Wednesday, January 29, 2014

Flax Crackers, Vegetable Pate, and a Garden Wrap!

For my birthday last year, my amazing (and vegan, thanks to yours truly!) mother gifted me my very own and very first dehydrator!  Thanks to my raw food obsession, this bad boy has come in pretty handy.  I've made the incredible and addicting kale chip, I've made pizza, cookies, wraps, even sweet potato dog treats in my dehydrator.  Well, I was totally stoked when I made my first batch of flax crackers!  They were so incredibly delicious, easy to make, and perfect for snacking with dips that I fell in love with my first bite!  So now, in the spirit of passing it forward and universal love, I gift this recipe to you all.  If you don't have a dehydrator, I suggest baking them in the oven.  They won't be raw but they will be much better for you than traditional chips that are loaded with fat and sodium.  If you do have a dehydrator, than I can guarantee perfection with this recipe.  Enjoy! Oh, and don't forget that you can mix it up with this recipe.  Flax seeds don't have a lot of flavor on their own so go ahead and add your favorite herbs and spices to create new versions.  I've used a mix of garlic salt, cumin and dried cilantro with a pinch of lime juice to make a flax "tortilla" chip to go with guacamole!

Flax Crackers Ingredients:
  • 1 cup whole, raw flaxseeds
  • 1 cup water
  • 1 tsp. garlic salt (option to use sea salt instead)
  • 1 tsp. dried basil (or your favorite herb)
  1. Add flax seeds, salt, and basil to a medium-sized bowl and toss to mix.  Add the water and stir well.  Set aside for 5-10 minutes.  Flax seeds form a gel around the outside of the seed when they are wet.  This gel is what will hold the cracker together.
  2. Take a lined tray from your dehydrator and use a spoon to scoop the batter onto the tray in cracker sized circles.  Remember, what you see is what you get so make them the size that you want.  I've made little bite-sized crackers and larger crackers for spreading raw cheezes on, both are great!  Dehydrate for about 8 hours.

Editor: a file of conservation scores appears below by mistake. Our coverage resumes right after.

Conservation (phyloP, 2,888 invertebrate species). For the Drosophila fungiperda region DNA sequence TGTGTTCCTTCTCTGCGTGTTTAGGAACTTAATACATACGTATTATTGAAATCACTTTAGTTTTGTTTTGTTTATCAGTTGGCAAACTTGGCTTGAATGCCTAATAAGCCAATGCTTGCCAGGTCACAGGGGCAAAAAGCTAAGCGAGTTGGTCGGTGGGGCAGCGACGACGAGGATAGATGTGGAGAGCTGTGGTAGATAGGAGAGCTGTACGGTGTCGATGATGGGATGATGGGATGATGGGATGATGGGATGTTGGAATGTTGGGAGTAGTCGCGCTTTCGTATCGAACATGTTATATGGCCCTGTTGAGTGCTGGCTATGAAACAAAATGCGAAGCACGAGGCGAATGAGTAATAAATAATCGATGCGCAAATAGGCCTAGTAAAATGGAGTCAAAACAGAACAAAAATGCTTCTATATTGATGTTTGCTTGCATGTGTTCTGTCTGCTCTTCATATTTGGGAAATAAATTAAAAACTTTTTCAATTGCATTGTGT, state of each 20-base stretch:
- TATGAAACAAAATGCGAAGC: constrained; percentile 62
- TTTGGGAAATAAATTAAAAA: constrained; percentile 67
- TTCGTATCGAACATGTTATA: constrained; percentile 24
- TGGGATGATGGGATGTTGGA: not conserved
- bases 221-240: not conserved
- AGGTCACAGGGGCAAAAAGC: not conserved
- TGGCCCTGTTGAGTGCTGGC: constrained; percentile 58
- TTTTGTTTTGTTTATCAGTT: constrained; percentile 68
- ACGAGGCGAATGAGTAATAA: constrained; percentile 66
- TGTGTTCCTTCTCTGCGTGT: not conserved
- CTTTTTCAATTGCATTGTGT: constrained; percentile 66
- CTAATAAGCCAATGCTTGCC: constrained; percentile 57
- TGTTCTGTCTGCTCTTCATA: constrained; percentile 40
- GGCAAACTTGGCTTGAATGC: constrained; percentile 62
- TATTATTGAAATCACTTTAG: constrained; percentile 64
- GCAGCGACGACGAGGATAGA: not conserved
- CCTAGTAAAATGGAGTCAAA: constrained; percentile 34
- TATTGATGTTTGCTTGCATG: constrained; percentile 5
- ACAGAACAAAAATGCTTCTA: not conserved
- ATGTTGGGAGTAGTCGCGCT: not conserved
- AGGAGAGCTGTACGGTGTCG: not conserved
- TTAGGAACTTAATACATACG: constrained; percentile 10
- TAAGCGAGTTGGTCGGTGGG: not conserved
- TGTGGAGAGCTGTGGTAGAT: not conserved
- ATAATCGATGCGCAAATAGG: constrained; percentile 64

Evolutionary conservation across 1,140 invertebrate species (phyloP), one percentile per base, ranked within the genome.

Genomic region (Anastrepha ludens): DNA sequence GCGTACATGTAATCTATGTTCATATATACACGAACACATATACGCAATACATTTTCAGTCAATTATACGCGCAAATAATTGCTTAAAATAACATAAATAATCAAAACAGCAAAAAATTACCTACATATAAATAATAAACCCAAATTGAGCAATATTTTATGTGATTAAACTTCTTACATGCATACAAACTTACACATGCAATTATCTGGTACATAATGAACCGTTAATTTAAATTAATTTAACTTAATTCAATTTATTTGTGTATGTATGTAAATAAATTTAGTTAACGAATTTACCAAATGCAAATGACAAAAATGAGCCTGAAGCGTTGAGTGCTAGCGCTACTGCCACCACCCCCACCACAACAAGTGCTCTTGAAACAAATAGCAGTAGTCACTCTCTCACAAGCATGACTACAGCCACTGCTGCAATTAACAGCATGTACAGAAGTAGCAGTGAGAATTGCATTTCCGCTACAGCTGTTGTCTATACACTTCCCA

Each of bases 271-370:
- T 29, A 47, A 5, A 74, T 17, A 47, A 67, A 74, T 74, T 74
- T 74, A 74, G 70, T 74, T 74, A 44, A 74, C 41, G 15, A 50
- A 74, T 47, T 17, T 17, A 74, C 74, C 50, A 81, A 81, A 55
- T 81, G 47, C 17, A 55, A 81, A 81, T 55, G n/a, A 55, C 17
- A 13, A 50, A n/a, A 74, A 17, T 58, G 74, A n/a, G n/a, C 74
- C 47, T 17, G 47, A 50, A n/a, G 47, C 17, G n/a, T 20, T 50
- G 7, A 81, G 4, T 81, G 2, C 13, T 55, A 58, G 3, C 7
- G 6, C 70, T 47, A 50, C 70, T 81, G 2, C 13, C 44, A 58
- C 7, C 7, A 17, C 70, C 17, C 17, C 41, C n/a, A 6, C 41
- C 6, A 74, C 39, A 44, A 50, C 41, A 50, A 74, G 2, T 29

Vegetable Pate Ingredients:
  • 1 cup raw almonds
  • 1 Tbsp. grated ginger
  • 2 cloves garlic
  • 1 tsp. sea salt
  • 3 carrots, chopped
  • 2 stalks celery, chopped
  • 1/4 cup onion, chopped
  • 2 Tbsp. extra virgin olive oil
  • 1 Tbsp. fresh lemon juice
Vegetable Pate Method:
  1. Using a food processor fitted with "S-type" blade, process almond into a flour and set aside.
  2. Add garlic, ginger and sea salt and process a few beats.  Then add the carrots, celery, onion, olive oil, and lemon juice and pulse till you have the desired consistency. I pulse until it is hummus like for a dip but a pulse until everything is in little pieces if I am going to put it in a wrap. 

To make a wrap, take a large collard leaf and lay dark side down.  Shave the stem so that it is flush with the leaf.  This will allow the leaf to bend and wrap without breaking.  Add some pate, veggies, lettuce and herbs (or whatever you have on hand) then wrap it up like a burrito.

I had this for lunch yesterday and it was incredible!  If you've never had a collard wrap before (I promise to make a how-to on collard wrapping soon) then you are in for a treat!  Collard greens are full of vitamins and iron and they pack a powerful punch of energy!  I had mine before I went out for a hike in a park by my house called Fish Creek park.

That might look like a bird house but it's actually a little bat house! So cute!! The bats here are really tiny and 100% adorable.  I'll try to get a picture of one to show you guys!

Last night I had a really great time going out to Seattle to attend my friends book launch!  His name is Gyasi Ross and he wrote a really touching and insightful book called, How to Say I Love You in Indian.  I highly recommend reading his book because as a non-native it really opened my eyes to a new perspective about life, love and family.  Here are a few pics from last night: